policy in Security Policy Language (SPL) (Positif,
2006). At the exploitation stage the network model
is created on the basis of data collected from
network. Let us consider the main SAS components.
Data Repository contains the data base (DB) of
network configuration and security policy
(NetworkModel), DB of malefactor’s conception on
configuration and security policy, and the database
of actions (Attacks). The component NetworkModel
contains information about network architecture and
its parameters (for example, types and versions of
operating systems, applications, opened ports, etc.)
and rules which describe the security policy. The
component Attacks consists of DB of actions which
uses vulnerabilities and DB of usual user actions.
ModelInitializator converts the information
about network configuration and security policy into
internal representation. DataControl detects
incorrect or undefined data which are necessary for
evaluating security level. For example, the user can
make a mistake in the name of a service or specify
that port 21 is opened, but do not specify what
application serves the requests on this port.
GraphBuilder builds attack graph by simulating
malefactor’s actions on the base of information
about available attack actions, network configuration
and used security policy. This module sets up
security metrics of elementary objects in attack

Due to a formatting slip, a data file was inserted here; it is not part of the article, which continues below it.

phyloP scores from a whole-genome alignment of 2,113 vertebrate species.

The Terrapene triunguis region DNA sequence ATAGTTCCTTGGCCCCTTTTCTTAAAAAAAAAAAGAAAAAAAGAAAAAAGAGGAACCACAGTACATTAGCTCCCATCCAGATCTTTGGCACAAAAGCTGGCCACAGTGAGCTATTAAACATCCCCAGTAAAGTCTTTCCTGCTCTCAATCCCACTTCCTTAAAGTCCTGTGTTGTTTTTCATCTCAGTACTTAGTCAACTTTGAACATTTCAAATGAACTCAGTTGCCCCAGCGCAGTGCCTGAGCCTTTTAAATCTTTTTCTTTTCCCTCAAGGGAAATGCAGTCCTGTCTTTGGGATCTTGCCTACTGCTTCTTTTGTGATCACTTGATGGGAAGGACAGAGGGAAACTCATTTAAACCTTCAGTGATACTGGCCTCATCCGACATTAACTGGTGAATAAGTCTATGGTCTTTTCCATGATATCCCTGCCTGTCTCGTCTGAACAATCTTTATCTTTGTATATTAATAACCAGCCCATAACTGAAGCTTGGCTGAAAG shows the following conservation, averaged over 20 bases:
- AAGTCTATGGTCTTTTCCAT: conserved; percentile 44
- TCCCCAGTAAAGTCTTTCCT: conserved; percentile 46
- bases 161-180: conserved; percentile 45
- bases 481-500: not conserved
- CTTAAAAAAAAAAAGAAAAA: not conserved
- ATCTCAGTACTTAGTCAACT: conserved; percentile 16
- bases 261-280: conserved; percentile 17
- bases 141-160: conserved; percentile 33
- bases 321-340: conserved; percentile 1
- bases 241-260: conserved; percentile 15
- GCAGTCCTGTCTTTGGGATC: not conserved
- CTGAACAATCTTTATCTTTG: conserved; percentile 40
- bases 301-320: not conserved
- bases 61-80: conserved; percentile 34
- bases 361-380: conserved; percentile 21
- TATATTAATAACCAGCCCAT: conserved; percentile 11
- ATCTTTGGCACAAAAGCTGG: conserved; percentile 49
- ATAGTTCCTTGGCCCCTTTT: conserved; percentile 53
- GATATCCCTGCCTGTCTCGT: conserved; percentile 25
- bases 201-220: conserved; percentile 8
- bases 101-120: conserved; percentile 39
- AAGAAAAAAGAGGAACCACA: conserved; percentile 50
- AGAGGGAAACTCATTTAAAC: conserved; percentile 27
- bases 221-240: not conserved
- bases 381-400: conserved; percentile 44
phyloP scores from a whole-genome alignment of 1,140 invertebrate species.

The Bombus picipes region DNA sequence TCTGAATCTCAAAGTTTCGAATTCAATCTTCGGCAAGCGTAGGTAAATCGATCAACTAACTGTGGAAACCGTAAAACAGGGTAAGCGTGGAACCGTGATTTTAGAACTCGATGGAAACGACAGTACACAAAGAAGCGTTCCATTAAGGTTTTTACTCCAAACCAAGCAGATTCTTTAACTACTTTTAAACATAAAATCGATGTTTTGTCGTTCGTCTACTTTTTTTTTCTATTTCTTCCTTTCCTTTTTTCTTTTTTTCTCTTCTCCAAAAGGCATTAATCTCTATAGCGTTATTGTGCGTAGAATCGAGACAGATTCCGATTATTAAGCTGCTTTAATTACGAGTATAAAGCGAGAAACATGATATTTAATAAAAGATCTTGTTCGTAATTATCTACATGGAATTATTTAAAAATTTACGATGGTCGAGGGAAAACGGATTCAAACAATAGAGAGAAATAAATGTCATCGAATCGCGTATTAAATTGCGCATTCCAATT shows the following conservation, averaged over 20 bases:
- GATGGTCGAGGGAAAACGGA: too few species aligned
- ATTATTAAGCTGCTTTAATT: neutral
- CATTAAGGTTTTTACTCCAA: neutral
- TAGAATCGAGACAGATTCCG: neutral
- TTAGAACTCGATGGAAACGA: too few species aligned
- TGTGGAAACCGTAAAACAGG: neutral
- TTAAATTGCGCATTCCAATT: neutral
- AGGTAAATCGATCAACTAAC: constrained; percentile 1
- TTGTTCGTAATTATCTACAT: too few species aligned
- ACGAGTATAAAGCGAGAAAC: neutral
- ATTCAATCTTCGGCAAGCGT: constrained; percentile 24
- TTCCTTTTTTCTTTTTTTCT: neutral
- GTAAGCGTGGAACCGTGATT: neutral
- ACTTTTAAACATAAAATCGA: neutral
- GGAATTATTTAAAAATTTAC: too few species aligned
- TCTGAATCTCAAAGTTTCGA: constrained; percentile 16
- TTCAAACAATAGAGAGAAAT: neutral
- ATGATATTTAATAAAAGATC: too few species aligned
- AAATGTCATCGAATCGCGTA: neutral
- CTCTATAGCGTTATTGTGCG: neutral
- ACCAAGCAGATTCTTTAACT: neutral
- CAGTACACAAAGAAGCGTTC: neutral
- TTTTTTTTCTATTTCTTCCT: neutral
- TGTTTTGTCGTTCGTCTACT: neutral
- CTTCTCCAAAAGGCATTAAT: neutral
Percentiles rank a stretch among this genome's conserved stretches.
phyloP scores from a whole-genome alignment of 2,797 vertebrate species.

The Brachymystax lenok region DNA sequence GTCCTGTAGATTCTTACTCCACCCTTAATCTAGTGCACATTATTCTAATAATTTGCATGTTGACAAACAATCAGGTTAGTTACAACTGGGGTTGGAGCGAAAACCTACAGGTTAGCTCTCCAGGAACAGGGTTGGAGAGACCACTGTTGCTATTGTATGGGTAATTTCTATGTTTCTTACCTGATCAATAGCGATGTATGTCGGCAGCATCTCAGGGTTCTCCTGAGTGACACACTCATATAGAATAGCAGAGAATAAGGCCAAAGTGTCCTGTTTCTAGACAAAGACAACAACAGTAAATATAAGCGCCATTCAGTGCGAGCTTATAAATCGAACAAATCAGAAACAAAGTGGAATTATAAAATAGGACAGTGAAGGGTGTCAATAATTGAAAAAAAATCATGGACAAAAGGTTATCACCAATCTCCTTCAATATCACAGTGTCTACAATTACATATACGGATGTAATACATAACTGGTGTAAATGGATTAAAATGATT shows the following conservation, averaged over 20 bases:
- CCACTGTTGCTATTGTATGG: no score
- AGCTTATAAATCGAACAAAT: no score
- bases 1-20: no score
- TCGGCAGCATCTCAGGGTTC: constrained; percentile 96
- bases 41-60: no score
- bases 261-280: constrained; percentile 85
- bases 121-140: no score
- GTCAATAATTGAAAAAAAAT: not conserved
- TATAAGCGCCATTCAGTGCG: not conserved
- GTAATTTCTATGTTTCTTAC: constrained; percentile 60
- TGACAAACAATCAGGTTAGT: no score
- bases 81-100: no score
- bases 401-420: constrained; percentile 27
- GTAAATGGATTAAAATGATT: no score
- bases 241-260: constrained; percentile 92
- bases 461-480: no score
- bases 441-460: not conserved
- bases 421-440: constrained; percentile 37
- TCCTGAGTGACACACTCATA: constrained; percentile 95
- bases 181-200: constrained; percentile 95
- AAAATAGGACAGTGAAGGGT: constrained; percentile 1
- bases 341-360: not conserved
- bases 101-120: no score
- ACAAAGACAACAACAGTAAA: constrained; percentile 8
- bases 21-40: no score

graph vertexes. On the basis of these metrics,
GraphAnalyzer calculates the metrics of combined
objects. ReportGenerator shows vulnerabilities
detected by SAS, represents bottlenecks and
recommendations on strengthening security level.
InformCollector is used for collection of information
derived from host software agents, representation of
derived information using SDL and SPL and
transfering this data to the ModelInitializator.
DataUpdater downloads the XML specifications of
vulnerabilities from open vulnerability database and
translates them into the database of attack actions.
Figure 1 shows the SAS user interface. It is
divided into four basic parts: (1) The SAS main
menu; (2) The top area of the main window with the
following tabs: “Analyzed Network Model”
representation of network model; “Malefactor's
Network Model” – malefactor’s conception on
configuration and security policy at the given attack
stage; “General Attack Graph” – general attack
graph representation; (3) The bottom area of the
main window which displays the SAS log,
vulnerable hosts and revealed vulnerabilities,
security metrics, requirements and reports; (4)
Management buttons area.
Let us consider SAS operation for the simple test
network depicted in Figure 2.
Figure 2: Structure of test network.
During construction of attack graph there are the
following main changes in malefactor’s conception
about network (depicted in step-by-step mode – see
Figure 3):
(1) After executing the “ping” attack (according
to rules of traffic routing), malefactor gets to know
about host “Server” (Figure 3,a);
(2) Malefactor executes attack action which uses
the vulnerability in ftp service and allows to gain
administrator privileges (host “Server” is highlighted
by red) (Figure 3,b);
(3) Malefactor uses gained privileges to get all
information about “Server”. This information allows
him to understand that “Server” is connected to